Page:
Dolisie, Republic of the Congo (Friday, May 4, 2018, Gaudium Press) As poverty continues to grow in the Republic of the Congo, a local bishop is concerned that his priests do not have enough to eat.
The Republic of the Congo, also referred to as Congo-Brazzaville, is rich with natural resources, particularly petroleum. Yet nearly 50 percent of the population lives in poverty, according to the World Bank.
Bishop Bienvenu Manamika Bafouakouahou leads the Diocese of Dolisie, established in 2013, where the population lacks clean drinking water and basic medical care.
“The average Congolese is a poor man living in a rich country, with oil reserves welling up beneath the ground – yet the wealth is shared among a handful of the rich and powerful,” he says.
“In my diocese my priests’ first concern is to get enough to eat,” continued the Bishop of Dolisie. “If one of them were to have serious health problems, I don’t know what we’d do.”
The bishop explained that the state hospitals have been on strike for months because the government no longer funds basic medicine. The drop in crude oil prices constrained government spending to the point in which many doctors and nurses were not paid.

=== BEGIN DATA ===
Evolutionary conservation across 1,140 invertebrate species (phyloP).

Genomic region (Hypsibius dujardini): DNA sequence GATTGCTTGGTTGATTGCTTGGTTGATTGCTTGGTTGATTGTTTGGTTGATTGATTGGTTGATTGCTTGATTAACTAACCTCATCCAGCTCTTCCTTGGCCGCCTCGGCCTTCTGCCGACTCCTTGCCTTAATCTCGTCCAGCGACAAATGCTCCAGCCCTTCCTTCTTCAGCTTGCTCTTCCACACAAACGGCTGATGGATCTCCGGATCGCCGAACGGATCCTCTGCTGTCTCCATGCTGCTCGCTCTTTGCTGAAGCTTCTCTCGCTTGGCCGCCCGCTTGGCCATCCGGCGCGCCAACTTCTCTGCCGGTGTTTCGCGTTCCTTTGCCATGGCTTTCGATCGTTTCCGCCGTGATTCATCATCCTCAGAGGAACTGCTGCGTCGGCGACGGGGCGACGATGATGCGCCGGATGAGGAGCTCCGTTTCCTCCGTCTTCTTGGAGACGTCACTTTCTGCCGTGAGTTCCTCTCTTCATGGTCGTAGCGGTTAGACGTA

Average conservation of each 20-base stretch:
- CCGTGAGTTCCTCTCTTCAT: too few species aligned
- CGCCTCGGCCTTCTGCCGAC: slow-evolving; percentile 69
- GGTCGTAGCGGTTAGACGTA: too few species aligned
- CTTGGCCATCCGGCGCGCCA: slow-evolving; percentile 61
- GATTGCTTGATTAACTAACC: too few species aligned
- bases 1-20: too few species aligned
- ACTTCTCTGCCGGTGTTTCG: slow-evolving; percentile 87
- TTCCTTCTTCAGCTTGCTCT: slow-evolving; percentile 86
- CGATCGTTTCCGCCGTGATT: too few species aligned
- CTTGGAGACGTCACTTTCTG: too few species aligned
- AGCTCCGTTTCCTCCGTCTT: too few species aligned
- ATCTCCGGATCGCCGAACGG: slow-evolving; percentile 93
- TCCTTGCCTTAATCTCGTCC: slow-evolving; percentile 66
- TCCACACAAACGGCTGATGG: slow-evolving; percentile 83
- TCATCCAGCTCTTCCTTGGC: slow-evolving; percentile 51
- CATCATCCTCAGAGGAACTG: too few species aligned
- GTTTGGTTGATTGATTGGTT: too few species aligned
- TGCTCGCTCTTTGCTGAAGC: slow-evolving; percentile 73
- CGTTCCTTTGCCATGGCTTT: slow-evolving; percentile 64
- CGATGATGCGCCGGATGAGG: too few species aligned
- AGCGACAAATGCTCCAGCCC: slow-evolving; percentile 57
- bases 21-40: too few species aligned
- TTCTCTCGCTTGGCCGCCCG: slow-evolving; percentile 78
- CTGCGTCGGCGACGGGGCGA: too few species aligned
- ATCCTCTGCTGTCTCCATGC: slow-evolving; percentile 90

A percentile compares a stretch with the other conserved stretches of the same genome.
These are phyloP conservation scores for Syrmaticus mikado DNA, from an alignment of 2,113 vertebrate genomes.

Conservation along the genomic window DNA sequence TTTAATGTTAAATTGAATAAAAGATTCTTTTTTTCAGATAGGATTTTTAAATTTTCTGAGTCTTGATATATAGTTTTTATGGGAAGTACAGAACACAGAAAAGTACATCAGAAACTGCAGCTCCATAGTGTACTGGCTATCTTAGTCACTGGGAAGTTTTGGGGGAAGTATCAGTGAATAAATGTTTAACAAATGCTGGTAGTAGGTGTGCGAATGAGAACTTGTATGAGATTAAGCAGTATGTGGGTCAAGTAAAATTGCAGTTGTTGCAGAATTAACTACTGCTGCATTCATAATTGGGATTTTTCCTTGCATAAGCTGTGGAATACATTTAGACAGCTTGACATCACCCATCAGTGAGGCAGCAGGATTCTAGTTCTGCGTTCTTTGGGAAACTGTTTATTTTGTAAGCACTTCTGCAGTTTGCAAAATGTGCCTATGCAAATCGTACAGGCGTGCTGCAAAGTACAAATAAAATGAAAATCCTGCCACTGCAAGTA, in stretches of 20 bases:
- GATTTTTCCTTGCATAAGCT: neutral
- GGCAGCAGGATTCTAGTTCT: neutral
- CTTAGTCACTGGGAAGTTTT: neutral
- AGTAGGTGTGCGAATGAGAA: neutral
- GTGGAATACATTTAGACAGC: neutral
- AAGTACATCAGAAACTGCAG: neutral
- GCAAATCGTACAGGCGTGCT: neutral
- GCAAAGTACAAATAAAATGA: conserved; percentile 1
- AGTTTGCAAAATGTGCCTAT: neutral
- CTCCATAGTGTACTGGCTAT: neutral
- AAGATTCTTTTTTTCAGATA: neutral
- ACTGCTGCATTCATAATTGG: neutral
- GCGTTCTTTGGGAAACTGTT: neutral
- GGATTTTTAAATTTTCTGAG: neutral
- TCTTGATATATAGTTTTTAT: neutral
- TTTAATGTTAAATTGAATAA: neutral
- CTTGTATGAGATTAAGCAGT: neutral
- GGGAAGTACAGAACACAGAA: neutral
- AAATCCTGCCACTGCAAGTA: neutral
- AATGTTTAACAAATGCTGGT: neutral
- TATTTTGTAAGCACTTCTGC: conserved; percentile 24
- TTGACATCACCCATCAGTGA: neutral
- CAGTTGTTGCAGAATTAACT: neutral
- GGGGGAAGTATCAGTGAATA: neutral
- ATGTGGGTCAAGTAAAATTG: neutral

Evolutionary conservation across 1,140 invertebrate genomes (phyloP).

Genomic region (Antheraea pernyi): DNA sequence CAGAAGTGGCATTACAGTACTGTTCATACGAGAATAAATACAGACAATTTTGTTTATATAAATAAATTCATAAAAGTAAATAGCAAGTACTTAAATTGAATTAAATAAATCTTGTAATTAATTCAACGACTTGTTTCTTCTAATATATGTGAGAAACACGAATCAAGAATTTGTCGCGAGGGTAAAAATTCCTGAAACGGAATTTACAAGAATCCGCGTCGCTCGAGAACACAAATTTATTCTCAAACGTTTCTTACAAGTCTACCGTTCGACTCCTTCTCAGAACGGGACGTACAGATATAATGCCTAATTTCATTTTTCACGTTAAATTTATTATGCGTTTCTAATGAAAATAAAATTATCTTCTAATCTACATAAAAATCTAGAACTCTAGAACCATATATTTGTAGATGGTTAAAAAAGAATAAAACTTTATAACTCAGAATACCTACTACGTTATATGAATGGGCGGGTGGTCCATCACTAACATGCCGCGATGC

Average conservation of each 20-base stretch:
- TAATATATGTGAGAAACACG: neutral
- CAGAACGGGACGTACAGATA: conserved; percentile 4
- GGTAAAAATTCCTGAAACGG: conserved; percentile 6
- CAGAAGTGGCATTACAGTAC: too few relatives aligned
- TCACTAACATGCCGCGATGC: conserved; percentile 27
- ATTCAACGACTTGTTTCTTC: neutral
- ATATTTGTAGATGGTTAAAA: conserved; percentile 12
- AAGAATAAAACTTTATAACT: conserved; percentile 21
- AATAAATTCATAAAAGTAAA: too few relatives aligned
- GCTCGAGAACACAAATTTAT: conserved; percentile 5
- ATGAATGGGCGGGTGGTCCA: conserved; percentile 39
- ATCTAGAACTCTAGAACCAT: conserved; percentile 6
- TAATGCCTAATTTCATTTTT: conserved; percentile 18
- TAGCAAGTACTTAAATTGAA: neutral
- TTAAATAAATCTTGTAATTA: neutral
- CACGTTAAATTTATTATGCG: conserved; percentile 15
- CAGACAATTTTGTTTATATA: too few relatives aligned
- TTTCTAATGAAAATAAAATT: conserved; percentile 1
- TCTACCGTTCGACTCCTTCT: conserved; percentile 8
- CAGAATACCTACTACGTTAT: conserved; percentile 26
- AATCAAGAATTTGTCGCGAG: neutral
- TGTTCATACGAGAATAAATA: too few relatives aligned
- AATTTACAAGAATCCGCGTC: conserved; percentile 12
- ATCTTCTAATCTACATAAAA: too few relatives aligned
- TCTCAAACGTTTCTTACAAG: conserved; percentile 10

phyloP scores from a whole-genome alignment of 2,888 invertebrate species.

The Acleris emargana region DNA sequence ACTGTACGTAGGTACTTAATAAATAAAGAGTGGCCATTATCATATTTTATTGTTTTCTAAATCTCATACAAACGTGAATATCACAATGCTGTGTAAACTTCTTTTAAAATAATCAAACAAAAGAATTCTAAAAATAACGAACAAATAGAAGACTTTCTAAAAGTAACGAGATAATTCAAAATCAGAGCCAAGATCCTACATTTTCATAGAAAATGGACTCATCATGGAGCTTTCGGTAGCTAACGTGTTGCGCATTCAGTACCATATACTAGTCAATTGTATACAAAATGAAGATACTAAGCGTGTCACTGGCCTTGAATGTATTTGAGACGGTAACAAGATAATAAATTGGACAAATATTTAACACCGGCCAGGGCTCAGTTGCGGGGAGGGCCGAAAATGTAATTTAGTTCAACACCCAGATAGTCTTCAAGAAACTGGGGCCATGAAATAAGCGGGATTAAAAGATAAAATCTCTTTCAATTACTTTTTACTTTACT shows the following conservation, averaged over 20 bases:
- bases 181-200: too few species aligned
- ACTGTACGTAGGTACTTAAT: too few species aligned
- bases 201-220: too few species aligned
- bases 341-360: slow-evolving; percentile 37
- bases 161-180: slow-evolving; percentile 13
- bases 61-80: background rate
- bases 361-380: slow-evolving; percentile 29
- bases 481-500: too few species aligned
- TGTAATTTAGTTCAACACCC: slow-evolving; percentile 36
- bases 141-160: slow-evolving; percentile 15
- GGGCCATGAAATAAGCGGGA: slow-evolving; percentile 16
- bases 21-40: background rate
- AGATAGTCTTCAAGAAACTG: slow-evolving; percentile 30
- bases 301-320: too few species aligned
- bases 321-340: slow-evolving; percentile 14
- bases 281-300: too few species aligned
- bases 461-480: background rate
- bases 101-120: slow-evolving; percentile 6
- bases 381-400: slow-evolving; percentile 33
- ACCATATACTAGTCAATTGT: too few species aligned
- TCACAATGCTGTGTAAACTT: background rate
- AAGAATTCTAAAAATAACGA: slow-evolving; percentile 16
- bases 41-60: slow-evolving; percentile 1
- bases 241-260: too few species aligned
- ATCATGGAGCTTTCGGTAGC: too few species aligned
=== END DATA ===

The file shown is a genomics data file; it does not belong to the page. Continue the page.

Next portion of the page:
The formerly Marxist country still feels the effects of the civil war in the late 1990s that destroyed much of Congo’s infrastructure.
“There is no safe drinking water here; many adults die drinking contaminated water,” said Bishop Bafouakouahou.
Although the Dolisie diocese struggles with material poverty, it is rich in priestly vocations, according to the bishop.
However, in a country where the unemployment rate is more than 50 percent, Bishop Bafouakouahou said he must carefully screen potential seminarians to ensure their priestly calling is deeply rooted in faith, rather than a “fall back” professional opportunity.
The bishop is also sees a connection between the rise in poverty and growth of freemasonry and Islam within his country.
“Given the poverty in the country, Islam and its money are seducing the young people – even including some of my altar servers,” said Bishop Bafouakouahou.
When he asked one of his former altar servers why he had become a Muslim, he said that the young boy replied, “Father, when I was your altar server, did you give me a penny? With Islam I was given a scholarship, a wife and my shop.”
The Congolese bishop said that he is utilizing Eucharistic adoration, the local Catholic radio station, and preaching in the market square to try to grow the shrinking Catholic population, which fell from 60 percent to 40 percent between 1995 and 2005, according to Bafouakouahou.
In 2010, 30 percent of the Congolese population was Catholic, according to the Pew Research Center.